Looking forward to having #ItalianFood at my favourite restaurant @ConGustoTweets in #Woolwich tonight #FoodGloriousFood

When you’re choosing a username, bear in mind how it will look as part of an @mention. For example, if I were to tweet:

Who’s up for coming to @ConGustoTweets in #Woolwich tonight?

Would people who hadn’t heard of Con Gusto restaurant know what I was talking about? I would need to add context with hashtags:

Who’s up for coming to @ConGustoTweets in #Woolwich tonight? #food #restaurant #hungry

You can tag accounts in a similar way on Facebook. You start by typing @ followed by the person’s name or the page username. You can then choose the account you want to tag from the drop-down list that appears.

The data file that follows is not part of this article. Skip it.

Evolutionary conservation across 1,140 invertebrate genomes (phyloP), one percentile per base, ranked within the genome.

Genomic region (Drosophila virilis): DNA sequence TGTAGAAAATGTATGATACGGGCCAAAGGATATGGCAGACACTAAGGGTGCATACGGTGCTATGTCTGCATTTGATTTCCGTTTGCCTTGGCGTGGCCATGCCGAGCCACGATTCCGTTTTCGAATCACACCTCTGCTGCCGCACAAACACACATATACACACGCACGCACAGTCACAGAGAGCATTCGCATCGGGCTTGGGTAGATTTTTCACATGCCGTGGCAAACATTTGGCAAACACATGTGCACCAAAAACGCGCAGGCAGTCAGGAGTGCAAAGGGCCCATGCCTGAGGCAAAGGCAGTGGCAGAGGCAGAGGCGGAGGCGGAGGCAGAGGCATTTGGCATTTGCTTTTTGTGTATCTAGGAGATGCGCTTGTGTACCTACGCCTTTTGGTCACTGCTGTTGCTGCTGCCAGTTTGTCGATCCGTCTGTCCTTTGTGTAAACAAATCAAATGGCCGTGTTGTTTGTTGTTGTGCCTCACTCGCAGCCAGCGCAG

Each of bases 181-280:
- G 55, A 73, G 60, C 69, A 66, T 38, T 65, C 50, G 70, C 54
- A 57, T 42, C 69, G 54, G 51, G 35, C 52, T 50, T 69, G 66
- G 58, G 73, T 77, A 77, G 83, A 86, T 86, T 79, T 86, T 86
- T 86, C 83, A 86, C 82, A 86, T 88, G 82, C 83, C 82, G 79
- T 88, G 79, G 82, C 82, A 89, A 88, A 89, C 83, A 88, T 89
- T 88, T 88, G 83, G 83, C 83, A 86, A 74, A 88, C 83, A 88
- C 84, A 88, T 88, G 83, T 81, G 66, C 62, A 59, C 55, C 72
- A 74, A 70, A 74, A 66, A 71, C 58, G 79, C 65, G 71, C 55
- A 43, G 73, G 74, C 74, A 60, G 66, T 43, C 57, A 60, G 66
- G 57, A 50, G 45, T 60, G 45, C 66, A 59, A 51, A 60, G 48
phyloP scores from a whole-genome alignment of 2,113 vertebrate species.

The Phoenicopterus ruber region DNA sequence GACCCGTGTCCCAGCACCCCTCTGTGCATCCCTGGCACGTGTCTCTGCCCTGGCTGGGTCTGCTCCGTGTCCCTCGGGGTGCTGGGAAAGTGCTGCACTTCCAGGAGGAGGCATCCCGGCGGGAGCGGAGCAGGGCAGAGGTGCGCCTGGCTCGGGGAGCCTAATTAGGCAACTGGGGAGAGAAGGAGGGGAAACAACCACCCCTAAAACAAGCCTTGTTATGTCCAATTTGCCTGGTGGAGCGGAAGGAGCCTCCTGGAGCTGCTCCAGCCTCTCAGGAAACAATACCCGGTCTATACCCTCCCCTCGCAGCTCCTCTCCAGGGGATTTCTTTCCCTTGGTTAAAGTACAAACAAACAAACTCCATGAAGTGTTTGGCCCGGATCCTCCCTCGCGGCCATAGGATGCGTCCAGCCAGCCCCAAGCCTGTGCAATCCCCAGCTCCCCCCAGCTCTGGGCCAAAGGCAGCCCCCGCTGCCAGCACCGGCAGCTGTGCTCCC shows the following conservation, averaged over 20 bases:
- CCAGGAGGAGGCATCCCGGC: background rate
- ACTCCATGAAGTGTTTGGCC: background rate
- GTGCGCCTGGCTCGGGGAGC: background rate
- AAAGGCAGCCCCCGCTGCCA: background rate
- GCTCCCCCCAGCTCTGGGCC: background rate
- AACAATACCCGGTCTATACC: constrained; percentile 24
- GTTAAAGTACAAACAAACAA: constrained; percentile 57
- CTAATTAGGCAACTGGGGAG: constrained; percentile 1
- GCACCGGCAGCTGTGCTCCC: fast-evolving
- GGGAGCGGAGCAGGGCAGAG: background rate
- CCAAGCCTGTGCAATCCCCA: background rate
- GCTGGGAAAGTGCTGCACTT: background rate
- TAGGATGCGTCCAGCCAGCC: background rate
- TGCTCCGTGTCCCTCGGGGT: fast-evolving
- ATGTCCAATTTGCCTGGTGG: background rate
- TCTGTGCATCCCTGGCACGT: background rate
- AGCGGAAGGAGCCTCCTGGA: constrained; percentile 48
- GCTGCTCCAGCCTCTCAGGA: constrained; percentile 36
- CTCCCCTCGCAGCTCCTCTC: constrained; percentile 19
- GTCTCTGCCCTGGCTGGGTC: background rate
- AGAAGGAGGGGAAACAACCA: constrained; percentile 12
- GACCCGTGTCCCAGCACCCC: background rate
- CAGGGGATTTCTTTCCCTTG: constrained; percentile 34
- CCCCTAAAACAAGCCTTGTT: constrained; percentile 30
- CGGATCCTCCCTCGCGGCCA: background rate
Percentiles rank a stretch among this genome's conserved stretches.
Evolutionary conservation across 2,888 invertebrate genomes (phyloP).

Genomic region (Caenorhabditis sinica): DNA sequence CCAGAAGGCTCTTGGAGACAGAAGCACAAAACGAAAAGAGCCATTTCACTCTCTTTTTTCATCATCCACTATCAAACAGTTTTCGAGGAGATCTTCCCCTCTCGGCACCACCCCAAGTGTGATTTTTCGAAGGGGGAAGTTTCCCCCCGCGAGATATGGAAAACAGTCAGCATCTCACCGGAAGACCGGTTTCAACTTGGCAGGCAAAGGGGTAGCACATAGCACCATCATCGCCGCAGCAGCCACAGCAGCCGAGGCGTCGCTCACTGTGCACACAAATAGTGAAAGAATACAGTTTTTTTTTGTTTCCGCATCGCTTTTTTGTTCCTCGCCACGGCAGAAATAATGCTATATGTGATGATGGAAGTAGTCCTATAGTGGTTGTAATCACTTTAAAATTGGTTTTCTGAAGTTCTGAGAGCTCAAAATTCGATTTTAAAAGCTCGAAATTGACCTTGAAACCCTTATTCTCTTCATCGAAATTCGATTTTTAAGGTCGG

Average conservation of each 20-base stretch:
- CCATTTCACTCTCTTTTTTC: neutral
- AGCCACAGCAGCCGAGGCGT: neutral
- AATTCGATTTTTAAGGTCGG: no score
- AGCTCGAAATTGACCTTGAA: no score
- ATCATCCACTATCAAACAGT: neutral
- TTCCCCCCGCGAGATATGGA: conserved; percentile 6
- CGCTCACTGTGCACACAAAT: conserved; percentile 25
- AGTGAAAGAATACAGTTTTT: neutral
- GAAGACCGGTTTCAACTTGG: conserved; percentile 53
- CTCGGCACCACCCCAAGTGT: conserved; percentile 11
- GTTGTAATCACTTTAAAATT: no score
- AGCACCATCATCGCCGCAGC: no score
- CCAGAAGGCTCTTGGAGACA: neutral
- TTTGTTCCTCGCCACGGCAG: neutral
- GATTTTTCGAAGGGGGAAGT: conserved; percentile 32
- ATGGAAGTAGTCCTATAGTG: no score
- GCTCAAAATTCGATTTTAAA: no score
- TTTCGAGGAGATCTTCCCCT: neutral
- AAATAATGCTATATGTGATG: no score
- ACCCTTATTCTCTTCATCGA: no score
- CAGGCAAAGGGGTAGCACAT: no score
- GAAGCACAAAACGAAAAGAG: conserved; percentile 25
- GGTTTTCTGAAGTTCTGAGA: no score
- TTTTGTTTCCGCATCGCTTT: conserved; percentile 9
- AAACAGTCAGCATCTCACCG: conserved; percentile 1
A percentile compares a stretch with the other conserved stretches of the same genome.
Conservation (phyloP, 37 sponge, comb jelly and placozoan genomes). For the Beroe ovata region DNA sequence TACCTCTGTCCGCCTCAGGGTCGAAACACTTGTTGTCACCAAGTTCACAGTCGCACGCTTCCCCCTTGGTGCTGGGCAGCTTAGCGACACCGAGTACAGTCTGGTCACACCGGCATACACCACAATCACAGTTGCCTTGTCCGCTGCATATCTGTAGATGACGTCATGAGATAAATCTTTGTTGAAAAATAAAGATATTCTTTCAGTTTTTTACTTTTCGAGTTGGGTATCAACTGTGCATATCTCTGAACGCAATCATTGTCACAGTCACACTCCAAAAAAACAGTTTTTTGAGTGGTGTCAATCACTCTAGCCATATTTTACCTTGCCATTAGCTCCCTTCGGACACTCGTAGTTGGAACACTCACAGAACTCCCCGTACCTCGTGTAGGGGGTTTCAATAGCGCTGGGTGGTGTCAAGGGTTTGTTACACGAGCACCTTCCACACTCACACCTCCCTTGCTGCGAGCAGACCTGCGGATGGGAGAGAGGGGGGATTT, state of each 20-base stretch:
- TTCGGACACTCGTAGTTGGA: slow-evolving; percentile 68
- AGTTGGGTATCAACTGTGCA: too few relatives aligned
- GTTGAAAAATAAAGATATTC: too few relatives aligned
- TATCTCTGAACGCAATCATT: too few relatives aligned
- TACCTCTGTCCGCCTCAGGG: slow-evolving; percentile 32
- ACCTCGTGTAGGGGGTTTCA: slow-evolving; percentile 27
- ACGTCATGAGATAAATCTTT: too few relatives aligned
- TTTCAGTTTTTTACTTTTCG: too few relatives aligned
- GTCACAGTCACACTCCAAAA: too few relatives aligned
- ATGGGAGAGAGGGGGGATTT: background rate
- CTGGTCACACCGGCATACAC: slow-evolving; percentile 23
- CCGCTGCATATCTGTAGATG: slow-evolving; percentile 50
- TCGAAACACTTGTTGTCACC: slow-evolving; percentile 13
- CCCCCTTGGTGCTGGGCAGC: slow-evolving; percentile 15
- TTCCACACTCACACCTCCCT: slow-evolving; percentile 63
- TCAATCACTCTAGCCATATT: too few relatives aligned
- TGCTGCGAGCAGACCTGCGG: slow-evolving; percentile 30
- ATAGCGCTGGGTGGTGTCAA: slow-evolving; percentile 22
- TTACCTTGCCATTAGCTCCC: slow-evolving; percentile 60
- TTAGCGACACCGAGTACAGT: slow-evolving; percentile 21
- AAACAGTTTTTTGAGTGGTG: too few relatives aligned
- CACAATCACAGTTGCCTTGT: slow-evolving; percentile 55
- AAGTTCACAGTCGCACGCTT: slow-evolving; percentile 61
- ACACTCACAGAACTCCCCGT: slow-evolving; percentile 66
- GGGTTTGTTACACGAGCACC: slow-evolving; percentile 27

A final note on hashtags: If you’re joining two words together it’s a good idea to use capital letters for each word. This not only makes it easier to read, it also means screen-reading software can read the hashtag.

7 social media tips for beginners

I’ve been working with social media for seven years now so I thought I’d share my top seven tips. If you’re just starting out you might find these useful. I don’t consider myself to be an expert – there’s still so much to learn and there are always new channels and technologies popping up – but here are seven things I wish I’d known before I started:

  1. Sometimes on social media grammar and punctuation go out of the window, but the full stop has an important role on Twitter. If you start a tweet with a username, Twitter thinks it’s a reply and it won’t go to your followers’ timelines. Stick a discreet full stop in front of the username, and all your followers can see the tweet.